Rising health care costs motivate employee wellness programs

Employer health care costs are predicted to rise almost 10% in 2008 and another 10% in 2009, according to a study released this week by PriceWaterhouseCoopers.

The increase is due to two main factors:

  • A hospital building boom, as hospitals replace facilities and add more private rooms and centers for outpatient treatment.
  • An increase in the expenses those with insurance are paying for those without. The federal government underfunds public insurance programs and the number of people with private insurance continues to decrease.

Along with health care costs, the number of underinsured Americans continues to grow. The number of American adults who had inadequate health insurance to cover their medical expenses rose 60% from 2003 to 2007. In the U.S., there are currently more than 25 million people underinsured.

In response to increasing costs, more employers are focusing more on employee wellness programs as an attempt to improve overall company health.

Studies have shown that walking programs are the most effective way to get employees to exercise without hurting productivity, according to a presentation at the American College of Sports Medicine.

Here are some tips to create your own wellness program that employees will want to stick with:

Create small, attainable exercise goals. Wellness programs with achievable fitness goals are more effective in helping sedentary adults start and stick with fitness programs than those with more challenging fitness goals, according to the American College of Sports Medicine presentation.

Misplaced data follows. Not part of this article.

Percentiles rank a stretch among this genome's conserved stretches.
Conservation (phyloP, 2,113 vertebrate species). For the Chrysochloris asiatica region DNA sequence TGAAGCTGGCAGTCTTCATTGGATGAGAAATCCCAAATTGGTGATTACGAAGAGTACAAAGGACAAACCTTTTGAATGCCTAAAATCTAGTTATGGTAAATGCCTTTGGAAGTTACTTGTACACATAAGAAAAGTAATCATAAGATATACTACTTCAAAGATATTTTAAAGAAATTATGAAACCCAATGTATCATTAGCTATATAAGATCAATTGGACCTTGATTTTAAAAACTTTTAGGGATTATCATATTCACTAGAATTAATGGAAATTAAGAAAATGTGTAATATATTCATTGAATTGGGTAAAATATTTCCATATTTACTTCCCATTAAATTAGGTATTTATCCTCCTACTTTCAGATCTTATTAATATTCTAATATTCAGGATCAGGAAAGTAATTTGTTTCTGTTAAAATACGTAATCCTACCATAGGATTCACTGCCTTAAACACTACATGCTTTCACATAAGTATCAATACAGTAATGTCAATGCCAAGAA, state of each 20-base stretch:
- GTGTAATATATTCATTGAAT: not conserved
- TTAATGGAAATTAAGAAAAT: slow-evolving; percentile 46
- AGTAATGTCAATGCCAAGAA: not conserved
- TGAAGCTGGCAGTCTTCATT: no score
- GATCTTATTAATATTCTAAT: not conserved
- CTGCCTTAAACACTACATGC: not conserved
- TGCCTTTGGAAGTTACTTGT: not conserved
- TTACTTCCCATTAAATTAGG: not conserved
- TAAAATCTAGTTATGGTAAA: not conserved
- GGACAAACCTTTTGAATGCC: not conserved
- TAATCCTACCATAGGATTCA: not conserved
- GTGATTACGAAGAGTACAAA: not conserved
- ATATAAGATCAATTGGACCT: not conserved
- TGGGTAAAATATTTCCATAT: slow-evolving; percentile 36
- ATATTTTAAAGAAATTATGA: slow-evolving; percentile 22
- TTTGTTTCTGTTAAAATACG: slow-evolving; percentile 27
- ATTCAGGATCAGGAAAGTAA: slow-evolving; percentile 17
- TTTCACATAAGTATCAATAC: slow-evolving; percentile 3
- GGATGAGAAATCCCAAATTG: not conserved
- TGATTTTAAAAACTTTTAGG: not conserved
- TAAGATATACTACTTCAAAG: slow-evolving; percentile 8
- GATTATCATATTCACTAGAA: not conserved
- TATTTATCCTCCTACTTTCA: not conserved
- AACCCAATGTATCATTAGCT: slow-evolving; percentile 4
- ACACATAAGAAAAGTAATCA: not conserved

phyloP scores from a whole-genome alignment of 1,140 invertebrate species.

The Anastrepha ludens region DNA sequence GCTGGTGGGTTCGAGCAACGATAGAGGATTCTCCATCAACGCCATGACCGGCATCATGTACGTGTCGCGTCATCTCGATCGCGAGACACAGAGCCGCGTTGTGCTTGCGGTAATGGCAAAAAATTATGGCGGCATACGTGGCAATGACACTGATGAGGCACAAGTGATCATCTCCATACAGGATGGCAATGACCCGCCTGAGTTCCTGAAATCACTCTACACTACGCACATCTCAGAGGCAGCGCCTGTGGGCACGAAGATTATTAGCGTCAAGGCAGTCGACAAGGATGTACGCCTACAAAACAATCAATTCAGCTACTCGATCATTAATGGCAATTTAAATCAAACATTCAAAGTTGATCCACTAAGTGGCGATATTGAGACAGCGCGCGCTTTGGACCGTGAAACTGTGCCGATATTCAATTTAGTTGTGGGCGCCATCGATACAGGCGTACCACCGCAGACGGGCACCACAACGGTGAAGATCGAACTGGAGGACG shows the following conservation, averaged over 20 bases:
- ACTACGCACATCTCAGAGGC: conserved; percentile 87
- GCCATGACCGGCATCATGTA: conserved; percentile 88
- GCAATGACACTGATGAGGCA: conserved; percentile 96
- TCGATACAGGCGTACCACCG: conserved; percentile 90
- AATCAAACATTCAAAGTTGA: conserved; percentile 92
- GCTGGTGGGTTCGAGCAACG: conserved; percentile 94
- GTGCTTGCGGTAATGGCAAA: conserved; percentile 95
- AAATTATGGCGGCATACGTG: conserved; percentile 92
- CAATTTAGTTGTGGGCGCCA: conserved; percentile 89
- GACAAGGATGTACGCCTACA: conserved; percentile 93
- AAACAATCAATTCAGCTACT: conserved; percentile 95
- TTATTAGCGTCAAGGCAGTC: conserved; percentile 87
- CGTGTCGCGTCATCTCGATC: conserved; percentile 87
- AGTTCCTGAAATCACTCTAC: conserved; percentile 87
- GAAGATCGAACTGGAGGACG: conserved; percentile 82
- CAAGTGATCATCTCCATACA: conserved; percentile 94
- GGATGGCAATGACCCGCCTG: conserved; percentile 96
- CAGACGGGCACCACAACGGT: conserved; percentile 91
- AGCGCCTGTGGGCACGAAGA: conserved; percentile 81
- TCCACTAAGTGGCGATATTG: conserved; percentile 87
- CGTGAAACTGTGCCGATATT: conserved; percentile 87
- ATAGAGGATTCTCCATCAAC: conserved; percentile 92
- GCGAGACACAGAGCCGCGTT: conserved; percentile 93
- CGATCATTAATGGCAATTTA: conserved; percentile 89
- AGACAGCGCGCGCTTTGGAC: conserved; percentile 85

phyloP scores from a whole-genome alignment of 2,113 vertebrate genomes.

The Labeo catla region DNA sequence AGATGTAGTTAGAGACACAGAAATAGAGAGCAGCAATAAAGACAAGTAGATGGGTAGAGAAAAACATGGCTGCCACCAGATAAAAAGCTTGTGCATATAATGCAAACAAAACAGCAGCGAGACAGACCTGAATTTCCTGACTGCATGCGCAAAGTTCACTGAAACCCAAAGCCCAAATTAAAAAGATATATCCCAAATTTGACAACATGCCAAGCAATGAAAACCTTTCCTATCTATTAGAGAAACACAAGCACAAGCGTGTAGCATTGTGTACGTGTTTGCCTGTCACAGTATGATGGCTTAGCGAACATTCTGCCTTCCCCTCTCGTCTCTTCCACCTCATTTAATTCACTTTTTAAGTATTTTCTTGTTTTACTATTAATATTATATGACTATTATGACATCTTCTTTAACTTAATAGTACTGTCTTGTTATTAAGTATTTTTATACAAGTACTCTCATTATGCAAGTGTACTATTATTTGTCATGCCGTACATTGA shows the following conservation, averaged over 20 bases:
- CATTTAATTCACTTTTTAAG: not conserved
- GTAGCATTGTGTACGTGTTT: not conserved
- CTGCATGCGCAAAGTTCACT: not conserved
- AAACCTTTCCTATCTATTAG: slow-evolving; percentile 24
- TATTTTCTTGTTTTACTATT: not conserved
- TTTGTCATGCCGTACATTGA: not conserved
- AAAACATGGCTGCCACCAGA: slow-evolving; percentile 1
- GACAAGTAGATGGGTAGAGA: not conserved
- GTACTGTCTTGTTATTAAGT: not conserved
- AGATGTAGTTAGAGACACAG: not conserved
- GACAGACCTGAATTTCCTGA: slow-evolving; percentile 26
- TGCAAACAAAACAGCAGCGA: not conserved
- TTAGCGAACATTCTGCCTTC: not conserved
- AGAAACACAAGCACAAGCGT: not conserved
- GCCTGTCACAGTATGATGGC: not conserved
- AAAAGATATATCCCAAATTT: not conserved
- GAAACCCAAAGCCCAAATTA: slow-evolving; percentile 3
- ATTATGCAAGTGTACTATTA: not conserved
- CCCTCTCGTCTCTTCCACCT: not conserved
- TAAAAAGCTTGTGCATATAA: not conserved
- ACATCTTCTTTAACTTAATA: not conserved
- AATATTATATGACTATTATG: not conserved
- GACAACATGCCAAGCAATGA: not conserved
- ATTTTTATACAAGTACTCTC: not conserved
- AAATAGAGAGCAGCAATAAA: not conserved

Give employees pedometers. Pedometers are a low-cost, simple and non-invasive way for people to increase their awareness of their daily activity and improve their overall fitness level. Those who were given pedometers in the research study said they plan to continue wearing the device after the study was over.

Get everyone involved, including upper management. Get the executives in the office involved in the program and encourage them to lead by example. When employees know that upper management is on board, they may be more inclined to participate.

Make it fun. Create T-shirts and hand out water bottles to everyone who gets involved. Post fliers promoting each walking event and create some buzz around the office.

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